Want A New Lawn? Tips For Planting Bluegrass Seed

If you want to plant a lawn this year, add Kentucky bluegrass to the top of the list. Bluegrass is one of the best lawns you can choose for your yard. This is especially true if you live in a cool region of the United States. Bluegrass prefers cooler temperatures. There are two ways to plant bluegrass. You can choose sod, or you can choose to seed your yard. Many people choose to seed their yard. Both methods provide beautiful coverage for your home. If you've decided to seed your yard, start with quality seed. You can ensure quality seed when you buy from a bluegrass seed provider. If you've never planted bluegrass seed before, read the list provided below. You'll find four ways to ensure a lush lawn from your bluegrass seed. 

Check the Soil Temperature

When it comes to planting bluegrass seed, you want to start with the right soil temperature. Soil temperature plays a big role in proper grass seed germination. That's why early spring or fall are the best seasons for planting bluegrass seed. You want to be able to turn the soil over easily. And, you want the soil to be warm. If you want to plant your bluegrass seed this spring, late winter is the perfect time to buy the seed. 

Bring Out the Garden Tiller

If you want to plant bluegrass seed, be sure to have a garden tiller on hand. A garden tiller takes the work out of cultivating the soil for seeding. Before you plant bluegrass seed, you need to cultivate the soil. Cultivation removes weeds and dirt clods.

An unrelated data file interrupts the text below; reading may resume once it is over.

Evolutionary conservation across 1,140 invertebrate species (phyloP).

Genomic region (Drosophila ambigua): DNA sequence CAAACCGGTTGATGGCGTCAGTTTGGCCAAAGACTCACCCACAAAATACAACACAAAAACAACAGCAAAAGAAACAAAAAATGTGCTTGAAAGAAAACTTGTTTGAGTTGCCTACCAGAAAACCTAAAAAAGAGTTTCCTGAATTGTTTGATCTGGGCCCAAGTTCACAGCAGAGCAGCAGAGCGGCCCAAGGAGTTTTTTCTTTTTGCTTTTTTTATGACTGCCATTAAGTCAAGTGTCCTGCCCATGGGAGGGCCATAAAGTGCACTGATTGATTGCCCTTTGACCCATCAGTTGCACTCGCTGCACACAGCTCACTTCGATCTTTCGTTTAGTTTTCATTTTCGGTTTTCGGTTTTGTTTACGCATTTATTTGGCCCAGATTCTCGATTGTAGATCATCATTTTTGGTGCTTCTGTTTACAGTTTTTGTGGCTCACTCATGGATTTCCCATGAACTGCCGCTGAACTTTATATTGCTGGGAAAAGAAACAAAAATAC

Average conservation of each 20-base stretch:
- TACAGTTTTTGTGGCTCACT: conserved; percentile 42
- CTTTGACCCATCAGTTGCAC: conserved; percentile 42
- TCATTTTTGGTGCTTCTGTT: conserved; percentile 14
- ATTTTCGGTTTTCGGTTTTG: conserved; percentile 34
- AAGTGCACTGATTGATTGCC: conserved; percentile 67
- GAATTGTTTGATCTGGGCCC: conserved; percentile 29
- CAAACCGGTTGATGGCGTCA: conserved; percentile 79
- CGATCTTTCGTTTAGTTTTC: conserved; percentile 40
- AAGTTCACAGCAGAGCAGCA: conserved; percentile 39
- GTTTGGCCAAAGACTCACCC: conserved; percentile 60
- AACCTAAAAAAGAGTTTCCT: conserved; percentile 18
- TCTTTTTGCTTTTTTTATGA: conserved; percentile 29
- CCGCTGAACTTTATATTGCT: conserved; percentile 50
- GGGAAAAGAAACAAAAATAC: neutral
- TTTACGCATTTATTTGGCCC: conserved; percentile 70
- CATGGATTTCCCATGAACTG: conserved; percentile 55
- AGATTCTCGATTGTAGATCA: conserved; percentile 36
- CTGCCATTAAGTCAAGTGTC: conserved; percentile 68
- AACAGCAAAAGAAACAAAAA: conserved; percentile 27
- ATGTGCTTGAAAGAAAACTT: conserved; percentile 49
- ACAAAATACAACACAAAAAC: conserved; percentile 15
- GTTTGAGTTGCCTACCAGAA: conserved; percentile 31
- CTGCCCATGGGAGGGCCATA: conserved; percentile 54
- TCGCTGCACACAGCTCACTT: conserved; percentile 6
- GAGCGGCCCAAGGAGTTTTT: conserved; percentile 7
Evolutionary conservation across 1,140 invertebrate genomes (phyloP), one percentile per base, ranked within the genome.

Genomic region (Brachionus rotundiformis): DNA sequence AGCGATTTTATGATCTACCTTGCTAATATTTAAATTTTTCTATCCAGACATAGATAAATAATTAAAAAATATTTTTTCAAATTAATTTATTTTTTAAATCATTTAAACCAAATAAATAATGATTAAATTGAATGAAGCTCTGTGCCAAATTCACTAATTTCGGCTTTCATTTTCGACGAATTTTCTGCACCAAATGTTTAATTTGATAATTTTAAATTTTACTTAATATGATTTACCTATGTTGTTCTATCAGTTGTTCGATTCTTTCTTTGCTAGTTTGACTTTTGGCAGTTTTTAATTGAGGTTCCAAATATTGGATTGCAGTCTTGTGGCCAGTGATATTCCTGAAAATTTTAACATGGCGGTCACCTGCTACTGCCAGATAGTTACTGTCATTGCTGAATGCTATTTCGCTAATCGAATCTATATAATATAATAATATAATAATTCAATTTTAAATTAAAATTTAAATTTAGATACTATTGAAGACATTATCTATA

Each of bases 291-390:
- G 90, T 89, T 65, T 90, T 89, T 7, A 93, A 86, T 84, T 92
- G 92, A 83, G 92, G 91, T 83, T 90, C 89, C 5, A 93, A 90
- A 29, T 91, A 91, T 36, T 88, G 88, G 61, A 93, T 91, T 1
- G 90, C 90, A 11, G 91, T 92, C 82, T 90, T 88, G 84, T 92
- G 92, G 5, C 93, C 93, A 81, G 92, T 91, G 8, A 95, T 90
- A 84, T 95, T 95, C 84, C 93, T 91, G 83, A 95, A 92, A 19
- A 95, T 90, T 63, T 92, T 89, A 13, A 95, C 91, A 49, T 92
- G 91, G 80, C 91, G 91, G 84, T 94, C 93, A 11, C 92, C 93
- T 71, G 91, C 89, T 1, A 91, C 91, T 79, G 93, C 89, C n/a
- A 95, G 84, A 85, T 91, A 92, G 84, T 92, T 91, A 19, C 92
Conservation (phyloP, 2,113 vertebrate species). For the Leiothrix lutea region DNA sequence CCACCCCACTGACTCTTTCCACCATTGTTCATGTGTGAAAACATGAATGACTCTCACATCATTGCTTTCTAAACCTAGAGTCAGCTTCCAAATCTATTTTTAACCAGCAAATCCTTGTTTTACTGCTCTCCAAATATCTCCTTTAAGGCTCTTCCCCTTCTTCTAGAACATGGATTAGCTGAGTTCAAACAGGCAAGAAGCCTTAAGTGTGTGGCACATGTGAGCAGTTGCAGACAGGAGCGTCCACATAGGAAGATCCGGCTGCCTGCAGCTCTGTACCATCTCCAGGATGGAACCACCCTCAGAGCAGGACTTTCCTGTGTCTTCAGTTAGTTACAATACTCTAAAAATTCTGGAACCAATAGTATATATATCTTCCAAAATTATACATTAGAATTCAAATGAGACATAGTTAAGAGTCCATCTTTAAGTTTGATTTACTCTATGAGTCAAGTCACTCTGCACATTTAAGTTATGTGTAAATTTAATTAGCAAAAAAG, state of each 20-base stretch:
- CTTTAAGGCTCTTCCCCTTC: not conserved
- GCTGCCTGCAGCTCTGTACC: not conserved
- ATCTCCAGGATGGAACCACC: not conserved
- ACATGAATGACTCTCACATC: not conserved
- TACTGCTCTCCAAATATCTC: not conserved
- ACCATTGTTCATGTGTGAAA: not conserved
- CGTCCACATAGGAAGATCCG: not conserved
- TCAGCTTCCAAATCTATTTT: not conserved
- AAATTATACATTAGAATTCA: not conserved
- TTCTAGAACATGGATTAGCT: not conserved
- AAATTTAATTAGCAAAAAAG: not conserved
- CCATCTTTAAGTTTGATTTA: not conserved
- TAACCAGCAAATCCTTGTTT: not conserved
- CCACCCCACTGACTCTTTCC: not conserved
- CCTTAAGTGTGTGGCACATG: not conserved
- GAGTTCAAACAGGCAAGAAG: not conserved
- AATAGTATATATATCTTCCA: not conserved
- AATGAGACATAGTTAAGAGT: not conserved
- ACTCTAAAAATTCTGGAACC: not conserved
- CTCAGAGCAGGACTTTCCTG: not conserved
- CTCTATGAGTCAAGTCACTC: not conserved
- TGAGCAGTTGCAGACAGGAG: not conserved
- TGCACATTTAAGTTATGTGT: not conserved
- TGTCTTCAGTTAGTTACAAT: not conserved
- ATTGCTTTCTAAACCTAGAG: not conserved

It also adds oxygen to the soil. Plus, cultivating the soil activates any nutrients that might have gone dormant. Once you've cultivated the soil, you can add your fertilizer and soil amendment products. Be sure to rake the soil to create a smooth surface for planting. 

Don't Go Heavy on Seed

When it comes to starting a bluegrass lawn from seed, you want to get the soil saturation right. If you don't use enough seed, you'll end up with a sparse lawn. But, if you use too much seed, you could end up with the same results. Too much seed can strangle root systems and prevent proper germination. For best results, use a garden spreader for your bluegrass seed. That way, you can control the flow of seed. 

Keep the Soil Saturated

Once you've planted your bluegrass seed, be sure to give it plenty of water. Bluegrass seed needs saturated soil for good germination. A good rule of thumb is to water your grass seed several times a day until germination. After that, water your lawn once a day throughout the initial growth cycle.

For more information, contact a company like Templeton Gap Turf Farm LLC.